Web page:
"Try everything that can be done.
Be deliberate. Be spontaneous.
Be thoughtful and painstaking.
Be abandoned and impulsive
Learn your own possibilities."
George Bellows, 1920
George Bellows’s words are writ large on the wall at the end of the current exhibition of his work at The Royal Academy, London. They appear to be addressed to younger artists, but I reckon the advice remains relevant throughout any creative career.
We don’t know what kind artist Bellows (1882-1925) might have become because his life was cut short. He died aged 42 at a point where his work seemed to be in transition from documentary realism to something more surreal and dreamlike.
His earlier work documents the grittier side of Manhattan as it was transformed into a modern city. Bellows directs his energy and his eye to look slant at the city. A dramatic series records the digging of the foundations for Penn Station – a black hole in the middle of Manhattan two blocks square. These dark scenes are often lit only by the glow of workman’s brazier. Brave stuff to be painting in 1907/9.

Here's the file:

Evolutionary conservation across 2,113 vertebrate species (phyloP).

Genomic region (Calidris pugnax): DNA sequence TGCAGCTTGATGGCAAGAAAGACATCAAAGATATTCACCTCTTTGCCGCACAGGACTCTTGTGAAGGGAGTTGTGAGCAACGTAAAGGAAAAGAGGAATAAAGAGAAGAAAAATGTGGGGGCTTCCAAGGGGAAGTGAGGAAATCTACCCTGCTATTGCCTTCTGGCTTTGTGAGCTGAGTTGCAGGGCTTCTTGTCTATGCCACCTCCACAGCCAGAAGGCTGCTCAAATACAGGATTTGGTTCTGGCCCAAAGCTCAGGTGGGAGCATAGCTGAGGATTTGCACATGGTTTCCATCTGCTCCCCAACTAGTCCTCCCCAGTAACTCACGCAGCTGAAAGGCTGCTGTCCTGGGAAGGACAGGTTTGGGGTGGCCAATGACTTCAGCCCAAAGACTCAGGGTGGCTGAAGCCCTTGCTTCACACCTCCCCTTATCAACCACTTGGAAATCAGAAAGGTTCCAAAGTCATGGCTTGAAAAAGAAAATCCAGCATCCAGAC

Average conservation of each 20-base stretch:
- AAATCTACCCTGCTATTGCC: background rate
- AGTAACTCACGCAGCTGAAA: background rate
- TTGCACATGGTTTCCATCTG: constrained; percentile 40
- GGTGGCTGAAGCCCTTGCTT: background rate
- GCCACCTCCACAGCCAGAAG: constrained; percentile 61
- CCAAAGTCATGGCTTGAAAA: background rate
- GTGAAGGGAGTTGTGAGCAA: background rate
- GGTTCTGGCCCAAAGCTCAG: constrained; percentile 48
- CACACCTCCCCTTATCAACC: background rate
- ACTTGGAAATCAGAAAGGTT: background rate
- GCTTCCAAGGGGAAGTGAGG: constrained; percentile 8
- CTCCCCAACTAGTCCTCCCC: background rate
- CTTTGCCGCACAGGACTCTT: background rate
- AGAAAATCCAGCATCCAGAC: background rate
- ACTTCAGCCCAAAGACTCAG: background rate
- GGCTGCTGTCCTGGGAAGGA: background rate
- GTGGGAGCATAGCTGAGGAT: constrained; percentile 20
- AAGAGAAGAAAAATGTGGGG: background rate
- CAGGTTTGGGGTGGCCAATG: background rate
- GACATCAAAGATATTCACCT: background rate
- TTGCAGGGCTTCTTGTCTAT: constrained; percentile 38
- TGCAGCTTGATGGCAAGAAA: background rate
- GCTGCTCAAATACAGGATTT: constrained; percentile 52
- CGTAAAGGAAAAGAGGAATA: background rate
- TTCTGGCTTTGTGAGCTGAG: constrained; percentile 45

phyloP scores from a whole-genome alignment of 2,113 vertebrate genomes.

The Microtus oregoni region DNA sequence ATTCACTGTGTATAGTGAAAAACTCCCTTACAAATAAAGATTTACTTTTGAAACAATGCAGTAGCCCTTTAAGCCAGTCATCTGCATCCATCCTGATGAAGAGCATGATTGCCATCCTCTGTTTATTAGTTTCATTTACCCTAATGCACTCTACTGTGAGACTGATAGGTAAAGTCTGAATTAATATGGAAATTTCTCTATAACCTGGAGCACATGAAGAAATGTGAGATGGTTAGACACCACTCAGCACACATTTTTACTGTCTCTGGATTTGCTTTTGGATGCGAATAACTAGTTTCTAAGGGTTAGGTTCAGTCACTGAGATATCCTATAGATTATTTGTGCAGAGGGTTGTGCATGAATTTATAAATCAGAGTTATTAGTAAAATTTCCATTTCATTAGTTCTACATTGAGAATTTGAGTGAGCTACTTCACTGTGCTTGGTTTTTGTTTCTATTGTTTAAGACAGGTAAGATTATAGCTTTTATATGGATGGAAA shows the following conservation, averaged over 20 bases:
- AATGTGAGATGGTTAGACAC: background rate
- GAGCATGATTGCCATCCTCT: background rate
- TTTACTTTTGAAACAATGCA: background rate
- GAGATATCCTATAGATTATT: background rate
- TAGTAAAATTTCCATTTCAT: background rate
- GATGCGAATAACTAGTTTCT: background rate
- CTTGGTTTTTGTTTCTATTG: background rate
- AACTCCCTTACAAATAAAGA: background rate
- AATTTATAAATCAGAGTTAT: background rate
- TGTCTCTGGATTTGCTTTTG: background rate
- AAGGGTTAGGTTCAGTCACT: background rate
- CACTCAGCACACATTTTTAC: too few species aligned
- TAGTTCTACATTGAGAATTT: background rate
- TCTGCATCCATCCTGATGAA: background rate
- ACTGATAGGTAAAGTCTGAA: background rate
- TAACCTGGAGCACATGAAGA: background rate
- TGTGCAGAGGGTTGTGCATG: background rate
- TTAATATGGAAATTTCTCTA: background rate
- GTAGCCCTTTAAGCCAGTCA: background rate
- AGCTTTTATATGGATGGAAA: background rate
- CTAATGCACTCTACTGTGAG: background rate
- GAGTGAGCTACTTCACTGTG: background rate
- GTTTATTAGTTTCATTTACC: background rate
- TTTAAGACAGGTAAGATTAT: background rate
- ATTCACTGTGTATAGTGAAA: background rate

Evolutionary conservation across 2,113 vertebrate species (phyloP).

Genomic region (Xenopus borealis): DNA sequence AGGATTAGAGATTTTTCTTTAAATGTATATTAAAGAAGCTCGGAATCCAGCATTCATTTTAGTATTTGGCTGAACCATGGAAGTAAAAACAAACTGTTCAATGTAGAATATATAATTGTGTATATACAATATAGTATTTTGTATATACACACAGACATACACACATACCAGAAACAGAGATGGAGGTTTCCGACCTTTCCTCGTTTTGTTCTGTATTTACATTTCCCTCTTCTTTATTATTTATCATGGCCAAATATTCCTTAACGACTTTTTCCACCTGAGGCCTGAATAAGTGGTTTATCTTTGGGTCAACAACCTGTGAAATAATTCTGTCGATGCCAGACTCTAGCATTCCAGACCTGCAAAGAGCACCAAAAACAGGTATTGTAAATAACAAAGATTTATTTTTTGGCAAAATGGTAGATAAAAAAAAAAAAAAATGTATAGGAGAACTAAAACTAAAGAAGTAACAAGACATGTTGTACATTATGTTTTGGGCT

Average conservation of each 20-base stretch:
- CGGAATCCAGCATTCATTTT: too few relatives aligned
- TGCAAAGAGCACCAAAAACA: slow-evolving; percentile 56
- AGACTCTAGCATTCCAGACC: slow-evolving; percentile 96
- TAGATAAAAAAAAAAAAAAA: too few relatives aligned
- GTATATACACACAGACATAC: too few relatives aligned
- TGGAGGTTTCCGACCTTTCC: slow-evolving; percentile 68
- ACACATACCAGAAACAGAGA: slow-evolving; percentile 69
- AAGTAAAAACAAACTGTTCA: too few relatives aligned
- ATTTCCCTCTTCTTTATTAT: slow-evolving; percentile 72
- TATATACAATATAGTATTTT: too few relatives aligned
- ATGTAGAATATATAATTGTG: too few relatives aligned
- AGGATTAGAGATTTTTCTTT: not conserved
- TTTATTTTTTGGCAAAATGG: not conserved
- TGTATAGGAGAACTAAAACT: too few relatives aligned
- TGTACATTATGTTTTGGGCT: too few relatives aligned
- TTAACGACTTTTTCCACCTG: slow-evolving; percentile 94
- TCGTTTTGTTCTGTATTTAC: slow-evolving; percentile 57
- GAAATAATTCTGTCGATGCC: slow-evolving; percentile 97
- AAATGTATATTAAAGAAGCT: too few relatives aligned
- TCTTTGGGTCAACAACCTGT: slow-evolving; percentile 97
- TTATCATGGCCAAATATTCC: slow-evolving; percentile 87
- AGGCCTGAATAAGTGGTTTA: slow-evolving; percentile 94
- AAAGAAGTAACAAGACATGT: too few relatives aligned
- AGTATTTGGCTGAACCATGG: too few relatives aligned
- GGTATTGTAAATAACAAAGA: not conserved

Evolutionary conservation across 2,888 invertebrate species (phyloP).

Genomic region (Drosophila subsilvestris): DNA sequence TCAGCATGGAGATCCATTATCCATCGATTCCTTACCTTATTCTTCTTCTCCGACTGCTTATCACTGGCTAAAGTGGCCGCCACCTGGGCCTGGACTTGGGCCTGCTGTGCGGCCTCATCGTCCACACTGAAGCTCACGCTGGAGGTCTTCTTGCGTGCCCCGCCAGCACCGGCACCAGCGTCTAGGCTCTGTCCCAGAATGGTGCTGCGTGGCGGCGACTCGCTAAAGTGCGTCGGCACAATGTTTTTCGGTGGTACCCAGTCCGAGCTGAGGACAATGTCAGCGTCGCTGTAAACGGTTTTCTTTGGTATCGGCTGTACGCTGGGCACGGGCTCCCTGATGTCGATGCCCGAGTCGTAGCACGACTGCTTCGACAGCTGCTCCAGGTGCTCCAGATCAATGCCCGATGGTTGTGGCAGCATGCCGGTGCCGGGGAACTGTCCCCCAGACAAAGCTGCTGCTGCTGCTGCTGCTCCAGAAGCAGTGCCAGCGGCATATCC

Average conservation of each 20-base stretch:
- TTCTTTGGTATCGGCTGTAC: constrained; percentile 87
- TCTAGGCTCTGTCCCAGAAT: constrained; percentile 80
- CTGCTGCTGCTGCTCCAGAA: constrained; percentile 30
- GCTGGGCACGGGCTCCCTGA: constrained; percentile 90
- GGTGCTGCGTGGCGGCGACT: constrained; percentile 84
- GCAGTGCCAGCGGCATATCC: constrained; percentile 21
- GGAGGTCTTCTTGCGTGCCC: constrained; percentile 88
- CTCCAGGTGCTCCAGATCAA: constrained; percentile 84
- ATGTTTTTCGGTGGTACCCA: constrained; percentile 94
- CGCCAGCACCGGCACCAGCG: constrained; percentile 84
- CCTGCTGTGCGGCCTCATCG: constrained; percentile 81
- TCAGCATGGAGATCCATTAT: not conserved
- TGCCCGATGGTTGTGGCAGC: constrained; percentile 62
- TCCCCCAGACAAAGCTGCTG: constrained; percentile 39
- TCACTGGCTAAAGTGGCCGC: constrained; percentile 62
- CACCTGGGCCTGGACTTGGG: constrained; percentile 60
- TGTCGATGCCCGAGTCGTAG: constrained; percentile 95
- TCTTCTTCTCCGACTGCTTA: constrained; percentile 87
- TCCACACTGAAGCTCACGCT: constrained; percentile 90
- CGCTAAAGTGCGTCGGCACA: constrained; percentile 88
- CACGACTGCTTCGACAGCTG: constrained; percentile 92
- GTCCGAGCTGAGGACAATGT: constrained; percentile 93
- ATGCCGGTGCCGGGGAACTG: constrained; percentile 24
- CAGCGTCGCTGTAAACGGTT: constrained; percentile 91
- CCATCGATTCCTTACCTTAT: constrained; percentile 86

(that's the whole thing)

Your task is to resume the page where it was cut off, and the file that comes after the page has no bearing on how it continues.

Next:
He painted the poor of New York - people not normally depicted in works of art - such as his 'Forty-Two Kids' which shows street kids jumping into the East River to cool off.
He certainly lived up to his own advice with his range of subject matter - boxing matches, seascapes in Maine, family portraits, responses to the First World War. He also explored printing as well as painting.
At art college he was a contemporary of Edward Hopper. By the time he died in 1925 he’d left enough evidence to show that he was still ‘learning his own possibilities.’ It’s tantalising to think of the artist he might have become.
Bellows’s words apply equally to writing. Having just spent the last month working ‘deliberately’, ‘painstakingly’ and ‘thoughtfully’ as I prepared my novel manuscript for submission, the quote reminded me that it was time for a period of play and spontaneity!